Again, referring to the texture correlation chart, tsukemen noodles should be high in hydration. As we know, the higher the hydration, the softer the noodles texture. For noodles as big in size as tsukemen, hydration should be as high as at least 38%. This high hydration, combined with 1st resting makes good dough for tsukemen noodles.
Noodles size (thickness x width)
Noodle size has a big impact on the texture.
Proper size and texture of noodles depend on what kind of soup the noodles are dipped into. Density, texture, richness, flavor, and etc. The typical noodle sizes vary from 1.6mm to 3.0mm. In case of flat noodles, the width may be bigger. Tsukemen noodles tend to be large, giving customers a lot of bite. For good texture, noodles need to be soft. (please refer to this page for ideal noodle texture for tsukemen)
Noodle making methods
How you make noodles also affects the texture of finished noodles. For example, tsukemen noodles are medium to high hydration. The mixing time should be short. More on mixing in this article.
Then, dough should be rested at ambient temperature for some time. (more on 1st resting in this article)
We process the dough into a sheet of dough, which we compound through a set of rollers on a noodle making machine. After that, we thin the dough sheet step by step. (more on sheeting of dough in this article)
Using a slitter cutter, we cut and portion dough into individual servings of noodles. Tsukemen oodles are thick. If portioning them to the same length as regular noodles, one serving would be very big. And, customers would slurp them up hard from a typically dense soup. Then, customers may get an unexpected splash of the dense soup on their shirt from slurping the long noodles. The longer the noodles, the higher the chances, so we should consider the lenggh and serving size.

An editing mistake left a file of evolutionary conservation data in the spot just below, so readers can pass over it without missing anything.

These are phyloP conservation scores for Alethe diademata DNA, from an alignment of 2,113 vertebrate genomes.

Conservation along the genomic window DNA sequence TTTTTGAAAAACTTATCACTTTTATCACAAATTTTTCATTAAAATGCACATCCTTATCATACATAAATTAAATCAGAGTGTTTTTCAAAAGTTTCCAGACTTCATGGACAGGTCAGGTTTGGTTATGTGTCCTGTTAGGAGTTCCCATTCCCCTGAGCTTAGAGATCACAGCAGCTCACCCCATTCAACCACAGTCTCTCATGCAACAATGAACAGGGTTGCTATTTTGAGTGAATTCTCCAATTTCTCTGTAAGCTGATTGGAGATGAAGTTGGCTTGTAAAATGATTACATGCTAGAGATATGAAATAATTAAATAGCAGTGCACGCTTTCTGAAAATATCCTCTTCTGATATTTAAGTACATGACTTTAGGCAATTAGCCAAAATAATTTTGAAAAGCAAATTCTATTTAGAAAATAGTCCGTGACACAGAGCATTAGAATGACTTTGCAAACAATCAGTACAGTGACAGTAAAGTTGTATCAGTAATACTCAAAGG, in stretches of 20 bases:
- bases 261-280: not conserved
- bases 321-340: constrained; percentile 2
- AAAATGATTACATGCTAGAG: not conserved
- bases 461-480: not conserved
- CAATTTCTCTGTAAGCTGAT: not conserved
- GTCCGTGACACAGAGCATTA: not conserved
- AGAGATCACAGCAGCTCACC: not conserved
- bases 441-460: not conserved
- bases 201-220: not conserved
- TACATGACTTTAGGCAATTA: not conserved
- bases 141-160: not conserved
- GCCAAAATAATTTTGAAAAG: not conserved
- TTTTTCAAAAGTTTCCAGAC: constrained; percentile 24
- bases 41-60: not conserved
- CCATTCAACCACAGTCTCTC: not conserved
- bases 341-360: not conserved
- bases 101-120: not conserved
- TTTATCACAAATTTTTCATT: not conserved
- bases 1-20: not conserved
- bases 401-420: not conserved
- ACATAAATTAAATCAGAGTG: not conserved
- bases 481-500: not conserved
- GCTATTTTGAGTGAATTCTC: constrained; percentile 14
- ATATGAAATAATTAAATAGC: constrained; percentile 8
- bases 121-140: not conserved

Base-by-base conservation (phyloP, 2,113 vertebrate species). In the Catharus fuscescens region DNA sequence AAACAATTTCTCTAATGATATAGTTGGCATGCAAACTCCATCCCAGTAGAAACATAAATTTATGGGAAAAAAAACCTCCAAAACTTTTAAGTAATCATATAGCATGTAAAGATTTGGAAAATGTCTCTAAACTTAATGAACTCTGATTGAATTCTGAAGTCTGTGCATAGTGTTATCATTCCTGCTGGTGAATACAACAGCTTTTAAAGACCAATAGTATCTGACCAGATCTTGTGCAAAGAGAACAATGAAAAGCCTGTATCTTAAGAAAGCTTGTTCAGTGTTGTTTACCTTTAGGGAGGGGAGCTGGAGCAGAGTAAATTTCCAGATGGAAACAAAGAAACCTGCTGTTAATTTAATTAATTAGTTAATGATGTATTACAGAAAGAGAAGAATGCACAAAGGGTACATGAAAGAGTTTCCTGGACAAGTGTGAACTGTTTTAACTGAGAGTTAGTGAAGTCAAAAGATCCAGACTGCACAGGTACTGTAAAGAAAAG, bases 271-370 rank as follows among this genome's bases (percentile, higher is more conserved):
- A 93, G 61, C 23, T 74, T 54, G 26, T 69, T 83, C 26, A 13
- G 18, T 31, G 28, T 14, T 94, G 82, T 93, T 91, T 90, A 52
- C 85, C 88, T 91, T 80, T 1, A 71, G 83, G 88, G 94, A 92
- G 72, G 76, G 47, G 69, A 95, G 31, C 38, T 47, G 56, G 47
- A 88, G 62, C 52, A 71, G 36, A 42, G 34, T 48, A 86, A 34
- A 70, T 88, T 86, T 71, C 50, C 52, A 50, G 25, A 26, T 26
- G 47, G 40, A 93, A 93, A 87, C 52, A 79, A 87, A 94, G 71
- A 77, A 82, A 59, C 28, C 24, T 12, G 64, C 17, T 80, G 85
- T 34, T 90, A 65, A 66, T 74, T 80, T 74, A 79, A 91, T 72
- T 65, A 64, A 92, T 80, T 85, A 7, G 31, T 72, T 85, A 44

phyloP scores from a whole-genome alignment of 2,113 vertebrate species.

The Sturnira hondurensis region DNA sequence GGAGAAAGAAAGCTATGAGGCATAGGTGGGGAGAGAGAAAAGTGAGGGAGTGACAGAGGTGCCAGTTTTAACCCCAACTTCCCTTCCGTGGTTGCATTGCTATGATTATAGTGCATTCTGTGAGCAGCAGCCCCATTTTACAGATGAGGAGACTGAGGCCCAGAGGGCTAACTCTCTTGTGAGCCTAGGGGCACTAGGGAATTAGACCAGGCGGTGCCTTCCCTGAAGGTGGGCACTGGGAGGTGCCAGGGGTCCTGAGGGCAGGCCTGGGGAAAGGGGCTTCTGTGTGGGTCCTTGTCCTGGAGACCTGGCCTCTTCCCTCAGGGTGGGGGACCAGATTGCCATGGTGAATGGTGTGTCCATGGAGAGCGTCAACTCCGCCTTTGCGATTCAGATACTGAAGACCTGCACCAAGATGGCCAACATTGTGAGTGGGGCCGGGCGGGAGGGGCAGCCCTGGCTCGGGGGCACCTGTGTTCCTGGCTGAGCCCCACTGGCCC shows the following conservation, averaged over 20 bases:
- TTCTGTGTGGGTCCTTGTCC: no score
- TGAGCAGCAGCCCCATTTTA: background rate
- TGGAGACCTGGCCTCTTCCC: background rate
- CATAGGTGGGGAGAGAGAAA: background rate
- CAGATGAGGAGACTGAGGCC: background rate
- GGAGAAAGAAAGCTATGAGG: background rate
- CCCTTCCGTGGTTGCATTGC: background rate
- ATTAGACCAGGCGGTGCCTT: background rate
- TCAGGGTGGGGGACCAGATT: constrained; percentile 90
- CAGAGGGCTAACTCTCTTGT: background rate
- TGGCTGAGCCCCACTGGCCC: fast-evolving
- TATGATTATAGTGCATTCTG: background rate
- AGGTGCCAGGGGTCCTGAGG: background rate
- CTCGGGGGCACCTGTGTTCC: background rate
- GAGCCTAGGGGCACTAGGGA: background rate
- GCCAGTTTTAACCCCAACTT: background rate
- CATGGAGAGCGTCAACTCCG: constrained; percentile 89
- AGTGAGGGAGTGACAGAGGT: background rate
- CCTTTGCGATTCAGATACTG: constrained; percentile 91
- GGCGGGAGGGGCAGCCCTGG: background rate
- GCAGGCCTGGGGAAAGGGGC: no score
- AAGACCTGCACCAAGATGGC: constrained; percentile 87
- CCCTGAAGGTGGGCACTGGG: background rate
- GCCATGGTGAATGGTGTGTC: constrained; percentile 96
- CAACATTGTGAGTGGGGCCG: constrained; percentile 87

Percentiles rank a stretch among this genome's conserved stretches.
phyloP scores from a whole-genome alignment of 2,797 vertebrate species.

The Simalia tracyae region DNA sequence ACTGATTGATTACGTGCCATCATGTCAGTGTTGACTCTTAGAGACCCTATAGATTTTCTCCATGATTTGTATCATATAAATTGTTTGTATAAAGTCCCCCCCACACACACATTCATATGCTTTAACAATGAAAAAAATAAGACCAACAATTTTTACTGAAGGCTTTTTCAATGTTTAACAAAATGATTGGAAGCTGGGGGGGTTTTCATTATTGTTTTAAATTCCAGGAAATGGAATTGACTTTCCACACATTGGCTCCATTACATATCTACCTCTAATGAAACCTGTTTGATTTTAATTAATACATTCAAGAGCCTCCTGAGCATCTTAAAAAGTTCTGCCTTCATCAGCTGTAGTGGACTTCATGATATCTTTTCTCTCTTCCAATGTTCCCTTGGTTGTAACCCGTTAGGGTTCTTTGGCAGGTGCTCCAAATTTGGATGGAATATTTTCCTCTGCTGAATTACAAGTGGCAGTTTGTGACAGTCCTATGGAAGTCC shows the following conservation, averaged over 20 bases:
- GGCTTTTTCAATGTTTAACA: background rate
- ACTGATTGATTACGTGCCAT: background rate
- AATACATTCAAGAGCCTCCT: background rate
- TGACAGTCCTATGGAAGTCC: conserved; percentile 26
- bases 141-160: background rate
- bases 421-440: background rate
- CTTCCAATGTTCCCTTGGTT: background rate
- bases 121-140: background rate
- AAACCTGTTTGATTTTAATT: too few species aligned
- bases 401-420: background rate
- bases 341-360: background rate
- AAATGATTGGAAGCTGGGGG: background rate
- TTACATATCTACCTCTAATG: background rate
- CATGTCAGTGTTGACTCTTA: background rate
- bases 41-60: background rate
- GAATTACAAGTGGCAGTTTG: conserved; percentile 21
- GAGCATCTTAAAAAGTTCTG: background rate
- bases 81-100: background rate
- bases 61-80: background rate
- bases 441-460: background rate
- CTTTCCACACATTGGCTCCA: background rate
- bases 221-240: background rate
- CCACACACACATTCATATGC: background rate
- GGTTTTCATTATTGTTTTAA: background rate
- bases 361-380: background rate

Standard tsukemen noodles are often served with dense soup (tonkotsu or rich chicken broth with seafood dashi. For this type of noodles, the typical size is 2.2mm in thickness x 3.0mm in width. From this size, they could be larger or smaller, depending on the preference. More on noodle sizes in this article. Though hydration is high, it would still be difficult to make good tsukemen noodles without proper ramen noodle making machine.
What’s important is the balance
So, what makes great tsukemen noodles great? A short answer is the balance. As with any type of noodles, there’s a strong correlation between size (thickness x width) and hardness/elasticity for good textures. The bigger the size, the noodles need to be soft, but if they are just soft, they wouldn’t be fun to chew. So, they need to be soft but bouncy or elastic at the same time. To achieve the right balance, we may need to mix different flours to make dough. For example, blending ramen flour (high protein/medium viscosity) and udon flour (medium protein/high viscosity) makes unique texture in dough. Taking a balance between protein (which makes dough hard) and viscosity (which makes dough elastic) is important. If you find good udon flour and ramen flour, we recommend you try different blending ratios to find the right texture for your noodles.
Tsukemen has become so popular that it is now definitely one type of ramen. And, there are many specialty ramen shops that only serve tsukemen in Japan. We are not sure if tsukemen gets this popular in your region, but if you want to make and serve them at your restaurant, feel free to consult with us. We can help you make great tsukemen noodles. And, you can learn how to develop your own tsukemen dish (noodles, soups, toppings from scratch), we teach at our school. Or, you can model your ramen after some famous ramen shops you love.
Either way, please feel free to contact us.